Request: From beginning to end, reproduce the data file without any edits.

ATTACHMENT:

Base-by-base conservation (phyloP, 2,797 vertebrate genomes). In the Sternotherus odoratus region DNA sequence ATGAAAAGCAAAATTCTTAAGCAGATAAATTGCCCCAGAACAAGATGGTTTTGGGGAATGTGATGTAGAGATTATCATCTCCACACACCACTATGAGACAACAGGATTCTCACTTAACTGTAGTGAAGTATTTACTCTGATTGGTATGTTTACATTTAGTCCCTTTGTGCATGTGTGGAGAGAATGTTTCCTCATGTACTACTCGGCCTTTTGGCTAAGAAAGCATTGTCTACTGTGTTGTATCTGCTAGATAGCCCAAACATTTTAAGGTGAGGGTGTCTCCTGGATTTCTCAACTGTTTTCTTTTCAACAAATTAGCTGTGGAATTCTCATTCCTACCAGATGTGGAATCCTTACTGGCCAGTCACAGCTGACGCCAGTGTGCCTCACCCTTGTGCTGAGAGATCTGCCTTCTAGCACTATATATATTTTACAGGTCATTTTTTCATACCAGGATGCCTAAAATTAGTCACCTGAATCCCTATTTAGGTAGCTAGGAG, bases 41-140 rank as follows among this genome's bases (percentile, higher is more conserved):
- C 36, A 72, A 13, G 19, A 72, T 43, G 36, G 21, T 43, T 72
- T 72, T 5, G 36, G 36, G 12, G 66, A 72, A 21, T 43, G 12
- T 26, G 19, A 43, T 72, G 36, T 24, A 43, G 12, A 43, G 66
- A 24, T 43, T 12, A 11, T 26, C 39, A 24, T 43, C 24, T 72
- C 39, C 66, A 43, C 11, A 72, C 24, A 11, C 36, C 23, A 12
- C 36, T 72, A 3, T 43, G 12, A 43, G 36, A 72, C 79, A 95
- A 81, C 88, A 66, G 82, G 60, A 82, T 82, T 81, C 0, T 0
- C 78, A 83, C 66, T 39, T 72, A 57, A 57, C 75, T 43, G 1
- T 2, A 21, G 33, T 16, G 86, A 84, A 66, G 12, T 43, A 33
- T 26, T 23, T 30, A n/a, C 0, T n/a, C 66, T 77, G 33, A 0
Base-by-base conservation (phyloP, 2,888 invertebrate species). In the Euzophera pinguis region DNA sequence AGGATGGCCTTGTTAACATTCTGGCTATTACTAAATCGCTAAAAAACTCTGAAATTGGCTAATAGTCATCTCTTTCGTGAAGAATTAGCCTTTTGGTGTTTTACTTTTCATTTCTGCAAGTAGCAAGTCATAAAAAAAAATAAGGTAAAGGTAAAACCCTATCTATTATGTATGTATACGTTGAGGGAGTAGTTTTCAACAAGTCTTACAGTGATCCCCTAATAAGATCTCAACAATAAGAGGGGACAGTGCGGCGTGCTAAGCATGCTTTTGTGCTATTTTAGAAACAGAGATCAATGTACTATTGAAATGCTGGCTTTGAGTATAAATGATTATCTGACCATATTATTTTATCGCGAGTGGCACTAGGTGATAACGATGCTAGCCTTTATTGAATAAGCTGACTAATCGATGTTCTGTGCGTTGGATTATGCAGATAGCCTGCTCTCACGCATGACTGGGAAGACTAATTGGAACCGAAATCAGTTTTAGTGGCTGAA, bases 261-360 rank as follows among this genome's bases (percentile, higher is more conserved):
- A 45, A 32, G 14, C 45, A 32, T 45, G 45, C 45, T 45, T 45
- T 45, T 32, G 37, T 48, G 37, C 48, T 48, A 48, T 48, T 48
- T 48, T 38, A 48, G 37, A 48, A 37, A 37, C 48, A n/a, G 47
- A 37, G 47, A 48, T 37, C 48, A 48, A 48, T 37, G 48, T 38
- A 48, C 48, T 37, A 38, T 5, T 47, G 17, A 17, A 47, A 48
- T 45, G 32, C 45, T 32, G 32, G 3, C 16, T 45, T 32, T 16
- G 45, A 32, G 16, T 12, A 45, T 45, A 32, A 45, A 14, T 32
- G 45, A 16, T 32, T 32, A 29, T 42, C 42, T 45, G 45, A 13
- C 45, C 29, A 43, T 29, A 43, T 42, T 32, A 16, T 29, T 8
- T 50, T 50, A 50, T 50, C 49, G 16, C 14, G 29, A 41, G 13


Base-by-base conservation (phyloP, 2,797 vertebrate genomes). In the Sternotherus odoratus region DNA sequence ATGAAAAGCAAAATTCTTAAGCAGATAAATTGCCCCAGAACAAGATGGTTTTGGGGAATGTGATGTAGAGATTATCATCTCCACACACCACTATGAGACAACAGGATTCTCACTTAACTGTAGTGAAGTATTTACTCTGATTGGTATGTTTACATTTAGTCCCTTTGTGCATGTGTGGAGAGAATGTTTCCTCATGTACTACTCGGCCTTTTGGCTAAGAAAGCATTGTCTACTGTGTTGTATCTGCTAGATAGCCCAAACATTTTAAGGTGAGGGTGTCTCCTGGATTTCTCAACTGTTTTCTTTTCAACAAATTAGCTGTGGAATTCTCATTCCTACCAGATGTGGAATCCTTACTGGCCAGTCACAGCTGACGCCAGTGTGCCTCACCCTTGTGCTGAGAGATCTGCCTTCTAGCACTATATATATTTTACAGGTCATTTTTTCATACCAGGATGCCTAAAATTAGTCACCTGAATCCCTATTTAGGTAGCTAGGAG, bases 41-140 rank as follows among this genome's bases (percentile, higher is more conserved):
- C 36, A 72, A 13, G 19, A 72, T 43, G 36, G 21, T 43, T 72
- T 72, T 5, G 36, G 36, G 12, G 66, A 72, A 21, T 43, G 12
- T 26, G 19, A 43, T 72, G 36, T 24, A 43, G 12, A 43, G 66
- A 24, T 43, T 12, A 11, T 26, C 39, A 24, T 43, C 24, T 72
- C 39, C 66, A 43, C 11, A 72, C 24, A 11, C 36, C 23, A 12
- C 36, T 72, A 3, T 43, G 12, A 43, G 36, A 72, C 79, A 95
- A 81, C 88, A 66, G 82, G 60, A 82, T 82, T 81, C 0, T 0
- C 78, A 83, C 66, T 39, T 72, A 57, A 57, C 75, T 43, G 1
- T 2, A 21, G 33, T 16, G 86, A 84, A 66, G 12, T 43, A 33
- T 26, T 23, T 30, A n/a, C 0, T n/a, C 66, T 77, G 33, A 0
Base-by-base conservation (phyloP, 2,888 invertebrate species). In the Euzophera pinguis region DNA sequence AGGATGGCCTTGTTAACATTCTGGCTATTACTAAATCGCTAAAAAACTCTGAAATTGGCTAATAGTCATCTCTTTCGTGAAGAATTAGCCTTTTGGTGTTTTACTTTTCATTTCTGCAAGTAGCAAGTCATAAAAAAAAATAAGGTAAAGGTAAAACCCTATCTATTATGTATGTATACGTTGAGGGAGTAGTTTTCAACAAGTCTTACAGTGATCCCCTAATAAGATCTCAACAATAAGAGGGGACAGTGCGGCGTGCTAAGCATGCTTTTGTGCTATTTTAGAAACAGAGATCAATGTACTATTGAAATGCTGGCTTTGAGTATAAATGATTATCTGACCATATTATTTTATCGCGAGTGGCACTAGGTGATAACGATGCTAGCCTTTATTGAATAAGCTGACTAATCGATGTTCTGTGCGTTGGATTATGCAGATAGCCTGCTCTCACGCATGACTGGGAAGACTAATTGGAACCGAAATCAGTTTTAGTGGCTGAA, bases 261-360 rank as follows among this genome's bases (percentile, higher is more conserved):
- A 45, A 32, G 14, C 45, A 32, T 45, G 45, C 45, T 45, T 45
- T 45, T 32, G 37, T 48, G 37, C 48, T 48, A 48, T 48, T 48
- T 48, T 38, A 48, G 37, A 48, A 37, A 37, C 48, A n/a, G 47
- A 37, G 47, A 48, T 37, C 48, A 48, A 48, T 37, G 48, T 38
- A 48, C 48, T 37, A 38, T 5, T 47, G 17, A 17, A 47, A 48
- T 45, G 32, C 45, T 32, G 32, G 3, C 16, T 45, T 32, T 16
- G 45, A 32, G 16, T 12, A 45, T 45, A 32, A 45, A 14, T 32
- G 45, A 16, T 32, T 32, A 29, T 42, C 42, T 45, G 45, A 13
- C 45, C 29, A 43, T 29, A 43, T 42, T 32, A 16, T 29, T 8
- T 50, T 50, A 50, T 50, C 49, G 16, C 14, G 29, A 41, G 13